Washington is contagious
It is not easy being a US citizen with a conscience. Dwight Eisenhower and John Foster Dulles destroyed Guatemalan democracy, launching a half century of genocide, and Ronald Reagan did his best to equal that slaughter in El Salvador and Nicaragua. The Republican Party has now canonized both. Johnson and Nixon slaughtered perhaps two million in Vietnam. Ford gave Indonesia the green light and guns for genocide in East Timor. Bush I ordered the bloodiest drug bust in history in Panama and slaughtered fleeing Iraqi conscripts.
Clinton starved or bombed a half million more Iraqis to death and temporized while 800,000 Rwandans died. Bush II, well, even America’s least conscious can count to 650,000. Meanwhile, we have been banker and guarantor of Israel’s denial of human rights to millions of Palestinians for 60 years — and thoroughgoing repression, since stealing their country. We have doomed millions of Haitians, who had the temerity to become a democracy, to disease, misery, or death for 17 years now. This is what our federal taxes pay for.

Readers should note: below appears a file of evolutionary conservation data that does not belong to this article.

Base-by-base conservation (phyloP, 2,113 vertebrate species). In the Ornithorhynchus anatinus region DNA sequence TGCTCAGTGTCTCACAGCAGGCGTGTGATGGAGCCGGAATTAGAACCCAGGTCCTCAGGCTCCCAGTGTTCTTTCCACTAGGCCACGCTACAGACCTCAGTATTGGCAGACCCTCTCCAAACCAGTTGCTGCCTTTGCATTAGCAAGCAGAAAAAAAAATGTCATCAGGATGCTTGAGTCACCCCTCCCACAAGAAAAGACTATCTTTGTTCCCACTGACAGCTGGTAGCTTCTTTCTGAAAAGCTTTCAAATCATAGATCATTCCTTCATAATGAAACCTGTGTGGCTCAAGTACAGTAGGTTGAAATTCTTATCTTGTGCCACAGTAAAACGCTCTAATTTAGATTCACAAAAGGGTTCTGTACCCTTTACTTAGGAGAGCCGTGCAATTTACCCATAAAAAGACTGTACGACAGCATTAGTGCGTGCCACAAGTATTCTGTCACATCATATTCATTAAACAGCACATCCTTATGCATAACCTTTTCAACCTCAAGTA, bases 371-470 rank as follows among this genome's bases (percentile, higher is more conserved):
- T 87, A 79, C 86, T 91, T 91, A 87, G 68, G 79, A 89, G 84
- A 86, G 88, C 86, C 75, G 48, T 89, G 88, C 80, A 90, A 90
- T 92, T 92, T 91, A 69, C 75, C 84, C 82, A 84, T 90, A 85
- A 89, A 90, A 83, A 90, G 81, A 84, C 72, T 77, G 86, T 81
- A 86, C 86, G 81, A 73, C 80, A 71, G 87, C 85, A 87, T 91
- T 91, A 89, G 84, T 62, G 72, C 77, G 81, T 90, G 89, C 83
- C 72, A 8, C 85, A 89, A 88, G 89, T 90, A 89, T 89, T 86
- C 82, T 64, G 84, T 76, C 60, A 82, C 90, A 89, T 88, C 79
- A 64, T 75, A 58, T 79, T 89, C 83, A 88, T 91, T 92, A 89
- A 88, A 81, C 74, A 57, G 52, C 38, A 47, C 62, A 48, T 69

Now, we learn that our governor, attorney-general, and the bullies with all the firepower who run Maine’s prisons — and their predecessors going back maybe 30-odd years have concluded, like the architects of empire and usurpation of powers in Washington, that they need not respect the law governing prisoner rights (see “Maine Prison Bosses Violate Court Orders,” by Lance Tapley, June 29). And I had thought I could pay state taxes with a clear conscience.
Thank God for Lance Tapley — but that sense of relief may be premature. The Maine electorate will likely be as reconciled to Augusta’s crimes as it is to Washington’s.
William H. Slavick
, George W. Bush, Crime, Ronald Reagan, More